Shades Of Gray: Social Media and Prospect Research | npENGAGE

Shades Of Gray: Social Media and Prospect Research

By on Oct 18, 2010 | NONPROFIT-FUNDRAISING

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On October 7, Kate Lindsay Breck posted a provocative blog about the ethics of using information gathered from social media sites in prospect research (“Facebook and Prospect Research: Too Big Brother?”).  Liz Rejman referenced Kate’s post in her session on social media at the APRA Canada meeting last week.  Liz also referenced a post by marketing consultant Mark Schaffer called “Snooping on Facebook: Not Just For Stalkers Any More”.  Liz led the group in an interesting discussion about where the lines of acceptable use of social media are drawn in the day to day work of a prospect researcher.

Liz posed these questions to the group: Are there social media sites that are clearly acceptable (that is, their content could be construed as in the “public domain”)?  Are there social media sites or content that are clearly beyond the pale as a source of prospect information?  Are there sites or content that may be acceptable or unacceptable depending on the context?

These are extremely useful questions.  As a research community, we need to begin drawing the lines and finding agreement upon what we can, what we should and what we should not use when we discover information that has been self-disclosed by our constituents on social media sites.

The assembled prospect researchers drew a few conclusions.  In the public domain are blog and Twitter posts.  The reasoning here is that a blog is an intentional public diary that is meant to be read by any and all citizens of the internet.  A Twitter post is simply a micro blog post which often includes a link to a blog or a web site that expands the tweet into a more complete thought.

Although my notes don’t reflect any mention of LinkedIn as being clearly in the public domain, I would propose that this site, which primarily serves as a place to post one’s resume online, falls into this category.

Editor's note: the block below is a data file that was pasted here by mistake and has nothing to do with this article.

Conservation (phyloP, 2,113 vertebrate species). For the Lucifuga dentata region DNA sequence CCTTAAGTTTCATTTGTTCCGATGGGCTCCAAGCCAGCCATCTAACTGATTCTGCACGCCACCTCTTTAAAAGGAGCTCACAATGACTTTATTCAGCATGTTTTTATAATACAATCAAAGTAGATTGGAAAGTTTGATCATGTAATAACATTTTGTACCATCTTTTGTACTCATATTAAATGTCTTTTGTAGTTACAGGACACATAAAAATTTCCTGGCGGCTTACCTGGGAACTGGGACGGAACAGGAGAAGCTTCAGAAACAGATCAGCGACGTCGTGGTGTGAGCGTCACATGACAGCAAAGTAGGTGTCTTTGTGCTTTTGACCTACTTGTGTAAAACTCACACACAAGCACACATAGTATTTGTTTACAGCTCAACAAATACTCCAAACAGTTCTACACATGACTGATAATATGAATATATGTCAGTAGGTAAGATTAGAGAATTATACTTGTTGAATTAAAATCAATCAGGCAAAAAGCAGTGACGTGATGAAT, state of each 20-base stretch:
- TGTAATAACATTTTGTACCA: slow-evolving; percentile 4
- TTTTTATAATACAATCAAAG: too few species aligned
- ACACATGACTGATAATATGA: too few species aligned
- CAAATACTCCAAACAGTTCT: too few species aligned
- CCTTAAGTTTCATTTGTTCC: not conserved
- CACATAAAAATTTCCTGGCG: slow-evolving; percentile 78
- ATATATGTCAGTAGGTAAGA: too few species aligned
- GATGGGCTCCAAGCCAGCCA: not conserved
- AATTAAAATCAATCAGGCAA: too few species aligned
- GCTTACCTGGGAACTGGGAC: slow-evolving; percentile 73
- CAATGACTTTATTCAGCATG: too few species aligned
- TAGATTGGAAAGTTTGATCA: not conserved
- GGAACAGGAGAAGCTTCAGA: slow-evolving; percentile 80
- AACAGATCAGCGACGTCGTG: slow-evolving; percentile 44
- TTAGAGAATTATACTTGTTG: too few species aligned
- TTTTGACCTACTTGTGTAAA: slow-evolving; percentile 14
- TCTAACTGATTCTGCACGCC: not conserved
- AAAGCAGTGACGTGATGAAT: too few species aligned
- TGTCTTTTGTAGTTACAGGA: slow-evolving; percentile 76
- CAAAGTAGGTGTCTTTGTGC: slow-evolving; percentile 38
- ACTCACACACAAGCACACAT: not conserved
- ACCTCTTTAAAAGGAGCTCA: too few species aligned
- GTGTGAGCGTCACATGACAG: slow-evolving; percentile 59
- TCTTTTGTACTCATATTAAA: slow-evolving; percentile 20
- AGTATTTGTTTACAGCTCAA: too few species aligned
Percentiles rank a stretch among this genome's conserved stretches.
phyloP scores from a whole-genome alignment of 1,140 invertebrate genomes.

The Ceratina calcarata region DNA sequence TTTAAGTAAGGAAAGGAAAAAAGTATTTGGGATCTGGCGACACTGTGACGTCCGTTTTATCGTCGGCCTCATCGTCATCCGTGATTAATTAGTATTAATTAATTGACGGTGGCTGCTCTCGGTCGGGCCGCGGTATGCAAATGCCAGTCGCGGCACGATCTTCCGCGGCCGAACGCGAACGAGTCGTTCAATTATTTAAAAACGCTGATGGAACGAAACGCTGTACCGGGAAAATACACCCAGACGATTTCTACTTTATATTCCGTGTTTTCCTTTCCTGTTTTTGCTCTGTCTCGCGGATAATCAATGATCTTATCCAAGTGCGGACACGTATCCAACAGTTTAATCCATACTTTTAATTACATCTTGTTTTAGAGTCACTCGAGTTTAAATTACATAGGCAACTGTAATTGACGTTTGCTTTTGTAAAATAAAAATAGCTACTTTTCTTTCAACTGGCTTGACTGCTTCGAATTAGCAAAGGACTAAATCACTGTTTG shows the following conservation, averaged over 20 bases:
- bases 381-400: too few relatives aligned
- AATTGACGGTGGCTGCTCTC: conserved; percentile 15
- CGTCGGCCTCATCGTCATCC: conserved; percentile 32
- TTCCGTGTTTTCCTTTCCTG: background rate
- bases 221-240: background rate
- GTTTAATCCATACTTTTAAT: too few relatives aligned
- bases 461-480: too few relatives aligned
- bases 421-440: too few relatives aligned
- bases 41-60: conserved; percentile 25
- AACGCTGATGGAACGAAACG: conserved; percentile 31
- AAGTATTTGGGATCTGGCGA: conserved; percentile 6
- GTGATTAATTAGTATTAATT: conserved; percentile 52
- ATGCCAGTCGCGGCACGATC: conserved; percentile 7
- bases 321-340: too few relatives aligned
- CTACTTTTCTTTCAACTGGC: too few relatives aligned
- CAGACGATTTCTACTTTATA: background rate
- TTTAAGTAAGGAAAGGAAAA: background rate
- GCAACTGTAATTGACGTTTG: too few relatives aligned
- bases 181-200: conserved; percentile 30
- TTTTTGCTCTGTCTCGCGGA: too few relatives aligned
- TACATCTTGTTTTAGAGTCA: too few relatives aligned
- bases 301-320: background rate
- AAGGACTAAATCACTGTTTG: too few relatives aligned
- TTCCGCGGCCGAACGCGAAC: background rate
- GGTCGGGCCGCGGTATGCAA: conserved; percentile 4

The wisdom of the group was that the information reported on a Facebook page is more ambiguous as to acceptable use.  Context makes a difference.  Establishing which contexts make a difference is hard to do, however.  The judgment of the individual researcher is what stands between personal disclosure and a violation of privacy.  Establishing this conceptual understanding is an important move forward.  Since this is a gray area, we need more discussion within the profession that helps to shed light that will guide the researcher’s judgment.

Regarding information that can never be used in a prospect’s profile, there was general agreement that information provided by a child is off limits.  Again, I see shades of gray here.  What about information about a child?  Are my statements on Facebook about my child’s disability, for instance, usable in a profile?  Such statements certainly could be relevant to a nonprofit mission if said disability is part of that mission.

Prior to the advent of social media, the research community had a pretty good handle on what is public and what is private.  These new media create a new set of conditions under which we operate.  New sources bring new ethical considerations.  A lively discussion among prospect researchers will bring about greater clarity regarding what is acceptable use and what is not.  Let’s keep that conversation going!